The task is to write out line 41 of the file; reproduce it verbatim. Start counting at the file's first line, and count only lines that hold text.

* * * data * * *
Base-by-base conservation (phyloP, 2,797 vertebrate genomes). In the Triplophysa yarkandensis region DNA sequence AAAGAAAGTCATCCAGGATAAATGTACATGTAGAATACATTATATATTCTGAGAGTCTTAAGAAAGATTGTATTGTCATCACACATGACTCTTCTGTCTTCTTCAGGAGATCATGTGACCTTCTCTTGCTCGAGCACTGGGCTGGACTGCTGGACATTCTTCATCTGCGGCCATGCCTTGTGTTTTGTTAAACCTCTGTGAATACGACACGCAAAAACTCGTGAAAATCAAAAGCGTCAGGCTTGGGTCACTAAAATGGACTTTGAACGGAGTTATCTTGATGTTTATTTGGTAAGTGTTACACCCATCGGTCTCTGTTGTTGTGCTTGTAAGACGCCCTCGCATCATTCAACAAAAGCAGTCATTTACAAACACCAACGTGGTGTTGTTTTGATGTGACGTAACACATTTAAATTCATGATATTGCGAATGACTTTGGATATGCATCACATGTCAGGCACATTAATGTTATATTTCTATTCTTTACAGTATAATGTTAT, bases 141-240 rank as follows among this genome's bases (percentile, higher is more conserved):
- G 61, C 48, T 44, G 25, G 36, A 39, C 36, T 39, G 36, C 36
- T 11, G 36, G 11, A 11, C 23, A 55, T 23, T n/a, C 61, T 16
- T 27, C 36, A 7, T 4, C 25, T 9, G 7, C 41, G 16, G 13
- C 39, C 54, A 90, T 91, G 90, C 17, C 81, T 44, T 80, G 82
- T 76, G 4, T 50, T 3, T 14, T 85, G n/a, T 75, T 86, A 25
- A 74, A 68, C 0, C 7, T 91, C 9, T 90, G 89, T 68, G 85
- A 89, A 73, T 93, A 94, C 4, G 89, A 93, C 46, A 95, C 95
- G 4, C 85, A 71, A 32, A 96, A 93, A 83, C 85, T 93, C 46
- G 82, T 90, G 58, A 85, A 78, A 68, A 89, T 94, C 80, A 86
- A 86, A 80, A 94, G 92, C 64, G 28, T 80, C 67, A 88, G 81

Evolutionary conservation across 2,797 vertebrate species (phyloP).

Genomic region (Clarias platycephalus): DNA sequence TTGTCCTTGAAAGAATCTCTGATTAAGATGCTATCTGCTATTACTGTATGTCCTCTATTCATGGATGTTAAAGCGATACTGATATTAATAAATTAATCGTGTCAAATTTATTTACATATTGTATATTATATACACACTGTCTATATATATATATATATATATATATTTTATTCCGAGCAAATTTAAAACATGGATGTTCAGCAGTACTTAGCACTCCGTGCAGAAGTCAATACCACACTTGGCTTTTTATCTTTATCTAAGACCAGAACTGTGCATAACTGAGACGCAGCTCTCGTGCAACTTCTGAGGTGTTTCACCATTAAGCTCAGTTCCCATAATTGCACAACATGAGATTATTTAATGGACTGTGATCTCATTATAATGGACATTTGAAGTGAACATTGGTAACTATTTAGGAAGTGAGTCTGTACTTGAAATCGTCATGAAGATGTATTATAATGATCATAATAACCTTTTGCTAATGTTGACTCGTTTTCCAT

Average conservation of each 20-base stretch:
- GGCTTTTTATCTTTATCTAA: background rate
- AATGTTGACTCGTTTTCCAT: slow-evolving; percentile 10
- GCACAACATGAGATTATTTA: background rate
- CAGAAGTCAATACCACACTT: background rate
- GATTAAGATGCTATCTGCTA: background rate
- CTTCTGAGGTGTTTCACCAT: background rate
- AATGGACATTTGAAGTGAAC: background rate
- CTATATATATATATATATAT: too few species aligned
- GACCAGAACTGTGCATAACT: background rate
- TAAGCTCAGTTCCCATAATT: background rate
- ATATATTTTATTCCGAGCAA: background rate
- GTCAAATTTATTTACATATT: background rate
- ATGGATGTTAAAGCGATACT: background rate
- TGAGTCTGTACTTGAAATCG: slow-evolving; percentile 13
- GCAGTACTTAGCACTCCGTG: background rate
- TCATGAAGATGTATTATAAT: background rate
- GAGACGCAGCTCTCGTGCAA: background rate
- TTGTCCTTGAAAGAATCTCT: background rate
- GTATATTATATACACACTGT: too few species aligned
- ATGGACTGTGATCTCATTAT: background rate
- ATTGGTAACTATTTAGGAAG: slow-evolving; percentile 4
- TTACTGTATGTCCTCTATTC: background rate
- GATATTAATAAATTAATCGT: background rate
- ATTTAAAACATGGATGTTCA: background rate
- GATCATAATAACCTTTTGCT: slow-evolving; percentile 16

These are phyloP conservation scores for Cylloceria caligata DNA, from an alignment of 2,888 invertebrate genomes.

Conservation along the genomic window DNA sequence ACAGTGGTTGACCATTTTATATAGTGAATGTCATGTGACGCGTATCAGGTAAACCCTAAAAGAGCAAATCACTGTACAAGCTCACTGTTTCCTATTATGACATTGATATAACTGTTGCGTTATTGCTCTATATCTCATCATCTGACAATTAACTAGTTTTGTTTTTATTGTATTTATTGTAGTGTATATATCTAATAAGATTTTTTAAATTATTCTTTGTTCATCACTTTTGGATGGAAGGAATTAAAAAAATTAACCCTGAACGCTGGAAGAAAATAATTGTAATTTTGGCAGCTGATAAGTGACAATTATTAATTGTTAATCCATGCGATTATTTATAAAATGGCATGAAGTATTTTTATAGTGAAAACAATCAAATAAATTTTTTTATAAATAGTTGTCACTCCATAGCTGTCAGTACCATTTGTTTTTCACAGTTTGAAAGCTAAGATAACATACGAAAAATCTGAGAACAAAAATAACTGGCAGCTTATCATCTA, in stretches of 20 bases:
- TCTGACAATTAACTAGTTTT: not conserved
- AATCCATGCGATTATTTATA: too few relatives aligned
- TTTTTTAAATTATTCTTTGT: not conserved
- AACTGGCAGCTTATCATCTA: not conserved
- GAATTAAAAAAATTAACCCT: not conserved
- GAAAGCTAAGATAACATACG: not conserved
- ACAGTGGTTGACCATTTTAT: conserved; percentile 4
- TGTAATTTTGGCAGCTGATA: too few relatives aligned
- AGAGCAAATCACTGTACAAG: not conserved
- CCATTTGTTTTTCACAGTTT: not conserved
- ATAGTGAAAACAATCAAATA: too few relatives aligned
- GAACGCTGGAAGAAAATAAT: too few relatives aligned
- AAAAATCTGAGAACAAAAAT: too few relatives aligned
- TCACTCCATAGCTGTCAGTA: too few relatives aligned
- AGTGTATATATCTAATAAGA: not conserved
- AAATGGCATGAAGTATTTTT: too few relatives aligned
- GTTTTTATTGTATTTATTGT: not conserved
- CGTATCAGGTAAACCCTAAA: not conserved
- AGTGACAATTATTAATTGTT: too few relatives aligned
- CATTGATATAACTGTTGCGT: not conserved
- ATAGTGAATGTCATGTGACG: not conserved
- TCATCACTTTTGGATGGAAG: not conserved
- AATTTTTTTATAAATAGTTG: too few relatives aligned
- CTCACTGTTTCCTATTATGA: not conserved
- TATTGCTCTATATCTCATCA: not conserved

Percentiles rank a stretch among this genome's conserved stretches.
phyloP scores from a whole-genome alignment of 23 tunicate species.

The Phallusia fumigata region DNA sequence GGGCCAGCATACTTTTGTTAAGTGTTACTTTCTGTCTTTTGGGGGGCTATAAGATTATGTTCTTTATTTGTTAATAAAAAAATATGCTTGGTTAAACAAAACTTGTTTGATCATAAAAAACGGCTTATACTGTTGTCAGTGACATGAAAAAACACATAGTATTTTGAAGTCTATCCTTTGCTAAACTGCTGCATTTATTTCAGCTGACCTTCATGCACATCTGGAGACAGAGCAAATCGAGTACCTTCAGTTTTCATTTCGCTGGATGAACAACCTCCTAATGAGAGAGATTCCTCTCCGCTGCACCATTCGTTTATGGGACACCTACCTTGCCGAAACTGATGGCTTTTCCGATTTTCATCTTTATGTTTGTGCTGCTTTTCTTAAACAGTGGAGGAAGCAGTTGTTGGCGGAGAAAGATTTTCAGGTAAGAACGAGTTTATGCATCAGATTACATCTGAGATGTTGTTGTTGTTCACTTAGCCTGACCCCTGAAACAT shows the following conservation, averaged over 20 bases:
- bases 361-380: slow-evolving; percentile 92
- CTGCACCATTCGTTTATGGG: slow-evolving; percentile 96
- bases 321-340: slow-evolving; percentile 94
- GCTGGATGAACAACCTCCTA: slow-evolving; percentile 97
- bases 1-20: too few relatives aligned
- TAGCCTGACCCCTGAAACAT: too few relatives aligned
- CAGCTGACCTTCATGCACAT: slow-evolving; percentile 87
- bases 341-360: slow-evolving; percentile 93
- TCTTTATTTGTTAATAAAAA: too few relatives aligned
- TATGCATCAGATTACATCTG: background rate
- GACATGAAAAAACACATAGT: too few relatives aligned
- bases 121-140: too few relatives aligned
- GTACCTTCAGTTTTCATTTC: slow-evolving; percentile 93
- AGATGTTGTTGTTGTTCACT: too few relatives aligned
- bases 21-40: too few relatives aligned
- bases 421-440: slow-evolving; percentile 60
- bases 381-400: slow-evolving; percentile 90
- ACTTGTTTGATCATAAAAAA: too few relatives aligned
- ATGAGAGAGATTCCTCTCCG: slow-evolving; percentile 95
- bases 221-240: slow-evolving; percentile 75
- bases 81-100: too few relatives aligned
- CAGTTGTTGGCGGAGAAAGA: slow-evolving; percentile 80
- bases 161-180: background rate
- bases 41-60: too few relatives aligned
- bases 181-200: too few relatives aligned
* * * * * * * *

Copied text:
Conservation along the genomic window DNA sequence ACAGTGGTTGACCATTTTATATAGTGAATGTCATGTGACGCGTATCAGGTAAACCCTAAAAGAGCAAATCACTGTACAAGCTCACTGTTTCCTATTATGACATTGATATAACTGTTGCGTTATTGCTCTATATCTCATCATCTGACAATTAACTAGTTTTGTTTTTATTGTATTTATTGTAGTGTATATATCTAATAAGATTTTTTAAATTATTCTTTGTTCATCACTTTTGGATGGAAGGAATTAAAAAAATTAACCCTGAACGCTGGAAGAAAATAATTGTAATTTTGGCAGCTGATAAGTGACAATTATTAATTGTTAATCCATGCGATTATTTATAAAATGGCATGAAGTATTTTTATAGTGAAAACAATCAAATAAATTTTTTTATAAATAGTTGTCACTCCATAGCTGTCAGTACCATTTGTTTTTCACAGTTTGAAAGCTAAGATAACATACGAAAAATCTGAGAACAAAAATAACTGGCAGCTTATCATCTA, in stretches of 20 bases: